Stock Market: What it is and How it Works
If you are looking up the stock market, then chances are you’re looking for alternative ways to make passive money or to make your money grow significantly. You’ve probably heard rich people talk about the stock market as a haven for wealth creation or you’ve seen videos of people who have become millionaires from trading the stock market. The truth is, such outcomes are possible.
When it comes to buying stocks, it’s important to know and understand what you’re doing. It is by providing you with the knowledge that you can enter the stock market armed and ready to make smart investing decisions. That’s why we are bringing you this guide. Sit back, relax and prepare to get some clarity on what stocks are and what they can do.
Understanding the Basics of Stocks
Stocks are equities of a company that represents ownership of a certain fraction of a corporation. This invariably means an individual who owns stock of a company is entitled to the assets and profit of a corporation. The profit they make is directly proportional to the number of stock shares they own.
Stocks are predominantly bought and sold by stock brokers which have to follow governmental rules and regulations to ensure fairness and transparency.
Why Do Companies Issue Stocks?
Companies decide to issue stock because they want to raise money. Rather than issuing bonds, which are loans from bondholders to the company, a company might decide to “go public” by issuing stock. The money a company gets when an investor purchases shares doesn’t have to be paid back. The company can decide whether and when to issue dividends to shareholders. Plus, issuing shares spreads risk to investors rather than keeping it all on the shoulders of the company owners. When you buy stock, you become a partial owner of the company that issued the shares. You have what’s called shareholder’s equity. Like home equity, shareholder’s equity increases your net worth.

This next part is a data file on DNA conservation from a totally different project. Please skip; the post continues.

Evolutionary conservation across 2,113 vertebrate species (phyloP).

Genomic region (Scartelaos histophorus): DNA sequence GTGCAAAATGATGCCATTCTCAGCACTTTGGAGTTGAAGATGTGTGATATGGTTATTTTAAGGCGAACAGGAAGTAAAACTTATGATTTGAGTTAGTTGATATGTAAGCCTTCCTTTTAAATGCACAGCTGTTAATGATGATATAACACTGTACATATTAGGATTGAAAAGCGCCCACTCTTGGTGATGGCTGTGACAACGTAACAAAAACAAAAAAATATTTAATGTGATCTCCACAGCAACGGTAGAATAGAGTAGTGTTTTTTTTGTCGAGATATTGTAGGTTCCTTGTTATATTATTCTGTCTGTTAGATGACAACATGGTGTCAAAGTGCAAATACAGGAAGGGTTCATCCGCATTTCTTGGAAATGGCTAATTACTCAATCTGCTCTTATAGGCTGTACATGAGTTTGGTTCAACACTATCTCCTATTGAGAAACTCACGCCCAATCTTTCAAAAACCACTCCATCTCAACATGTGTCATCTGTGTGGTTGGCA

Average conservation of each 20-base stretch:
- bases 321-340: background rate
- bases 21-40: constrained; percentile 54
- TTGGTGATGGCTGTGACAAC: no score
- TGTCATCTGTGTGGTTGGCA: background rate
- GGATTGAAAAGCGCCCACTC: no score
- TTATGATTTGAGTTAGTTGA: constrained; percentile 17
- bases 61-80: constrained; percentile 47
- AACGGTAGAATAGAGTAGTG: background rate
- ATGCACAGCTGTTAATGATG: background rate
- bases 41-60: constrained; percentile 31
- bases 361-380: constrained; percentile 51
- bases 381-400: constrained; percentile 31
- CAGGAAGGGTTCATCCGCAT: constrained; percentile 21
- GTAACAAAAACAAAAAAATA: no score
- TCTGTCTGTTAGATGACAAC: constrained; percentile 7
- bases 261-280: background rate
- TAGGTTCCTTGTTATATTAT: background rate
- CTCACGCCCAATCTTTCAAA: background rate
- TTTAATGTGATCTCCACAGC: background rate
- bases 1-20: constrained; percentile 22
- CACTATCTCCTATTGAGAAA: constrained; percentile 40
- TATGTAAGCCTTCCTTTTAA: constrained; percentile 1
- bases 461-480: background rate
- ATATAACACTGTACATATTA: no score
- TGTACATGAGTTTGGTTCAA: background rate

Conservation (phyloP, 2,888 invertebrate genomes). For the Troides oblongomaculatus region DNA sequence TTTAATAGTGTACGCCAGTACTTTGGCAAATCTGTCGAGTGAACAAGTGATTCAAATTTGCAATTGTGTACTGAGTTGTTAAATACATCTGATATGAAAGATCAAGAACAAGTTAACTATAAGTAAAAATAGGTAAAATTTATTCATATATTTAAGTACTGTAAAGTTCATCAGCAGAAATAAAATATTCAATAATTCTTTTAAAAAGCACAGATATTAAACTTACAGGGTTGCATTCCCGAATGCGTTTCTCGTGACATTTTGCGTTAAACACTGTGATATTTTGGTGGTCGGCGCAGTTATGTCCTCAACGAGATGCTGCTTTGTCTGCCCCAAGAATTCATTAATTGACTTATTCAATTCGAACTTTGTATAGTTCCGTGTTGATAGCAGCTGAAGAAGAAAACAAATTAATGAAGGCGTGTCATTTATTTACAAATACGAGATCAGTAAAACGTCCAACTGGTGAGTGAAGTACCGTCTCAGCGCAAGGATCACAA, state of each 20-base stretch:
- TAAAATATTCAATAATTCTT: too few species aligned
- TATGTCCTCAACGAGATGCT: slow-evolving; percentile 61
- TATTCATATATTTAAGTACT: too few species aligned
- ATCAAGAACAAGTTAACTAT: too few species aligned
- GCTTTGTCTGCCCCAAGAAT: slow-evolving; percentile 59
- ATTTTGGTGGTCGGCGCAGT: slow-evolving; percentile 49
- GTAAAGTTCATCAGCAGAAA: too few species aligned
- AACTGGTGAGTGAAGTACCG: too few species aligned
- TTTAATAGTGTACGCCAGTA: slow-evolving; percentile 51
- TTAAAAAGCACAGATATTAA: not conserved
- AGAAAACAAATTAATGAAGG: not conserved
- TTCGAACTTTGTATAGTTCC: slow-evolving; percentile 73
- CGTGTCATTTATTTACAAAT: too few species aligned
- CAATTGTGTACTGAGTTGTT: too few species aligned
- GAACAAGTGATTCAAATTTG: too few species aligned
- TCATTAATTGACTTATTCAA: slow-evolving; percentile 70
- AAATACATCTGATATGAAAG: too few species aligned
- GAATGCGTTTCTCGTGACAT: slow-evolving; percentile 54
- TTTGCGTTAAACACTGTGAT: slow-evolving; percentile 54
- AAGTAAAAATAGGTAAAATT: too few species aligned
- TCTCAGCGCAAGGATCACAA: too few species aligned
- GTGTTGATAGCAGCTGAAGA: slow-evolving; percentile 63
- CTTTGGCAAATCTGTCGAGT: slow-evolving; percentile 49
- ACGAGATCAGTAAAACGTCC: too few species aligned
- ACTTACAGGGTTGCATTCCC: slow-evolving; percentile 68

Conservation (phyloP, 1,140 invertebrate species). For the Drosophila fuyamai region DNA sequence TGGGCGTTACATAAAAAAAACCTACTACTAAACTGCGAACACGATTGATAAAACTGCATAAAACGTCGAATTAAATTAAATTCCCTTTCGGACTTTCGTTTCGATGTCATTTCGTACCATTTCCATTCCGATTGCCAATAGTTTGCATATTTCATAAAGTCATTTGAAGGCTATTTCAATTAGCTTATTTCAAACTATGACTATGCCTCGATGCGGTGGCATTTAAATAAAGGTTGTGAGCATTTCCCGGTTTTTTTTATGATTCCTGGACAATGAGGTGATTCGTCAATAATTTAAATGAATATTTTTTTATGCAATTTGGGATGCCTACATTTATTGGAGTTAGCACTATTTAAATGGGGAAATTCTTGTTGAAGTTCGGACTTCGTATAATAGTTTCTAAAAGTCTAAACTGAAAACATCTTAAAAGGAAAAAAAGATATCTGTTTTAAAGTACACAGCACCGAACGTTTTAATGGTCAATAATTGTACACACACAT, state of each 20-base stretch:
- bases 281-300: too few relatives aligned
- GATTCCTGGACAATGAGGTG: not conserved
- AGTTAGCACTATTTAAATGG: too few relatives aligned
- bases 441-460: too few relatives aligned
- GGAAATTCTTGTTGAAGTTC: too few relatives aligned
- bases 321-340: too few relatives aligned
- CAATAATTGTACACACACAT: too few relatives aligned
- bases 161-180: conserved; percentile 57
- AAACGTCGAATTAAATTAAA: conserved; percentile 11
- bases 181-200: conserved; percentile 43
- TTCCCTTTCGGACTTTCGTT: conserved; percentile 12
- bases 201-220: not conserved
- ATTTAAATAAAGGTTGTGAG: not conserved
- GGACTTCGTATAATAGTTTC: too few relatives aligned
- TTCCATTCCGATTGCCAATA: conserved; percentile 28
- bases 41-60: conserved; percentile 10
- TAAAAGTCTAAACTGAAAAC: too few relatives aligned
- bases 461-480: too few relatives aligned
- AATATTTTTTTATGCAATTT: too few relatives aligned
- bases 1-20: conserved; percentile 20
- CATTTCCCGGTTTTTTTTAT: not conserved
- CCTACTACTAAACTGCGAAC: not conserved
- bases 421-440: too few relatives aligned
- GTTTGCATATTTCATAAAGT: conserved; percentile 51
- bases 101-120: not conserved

How to Buy and Sell Stocks
There are two ways you can buy stock in a company. The first, is you can either go to the company and buy directly from the company or the second, and more common method, is to buy stocks through a stock broker.
If you buy through a publicly traded company, you can buy a Dividend Reinvestment Plan (DRIP). This DRIP will take your initial investment and use it to buy company shares. As the shares pay dividends, those dividends will be put to work by buying more shares.
If you buy through a brokerage firm, you have options. You can take the DIY approach which would be to buy and sell shares in different companies of your choosing. Online brokerage firms make this easy, but you’ll have to pay a fee, often on a per-trade basis. For an extra fee, the brokerage may offer financial planning assistance, but you’ll still be responsible for making your trades. When you buy your shares, it’s important to make sure you’re diversifying your investments. When you diversify your investments it means you’re investing in companies of different sizes and from different sectors of the economy as well as from the U.S. and abroad.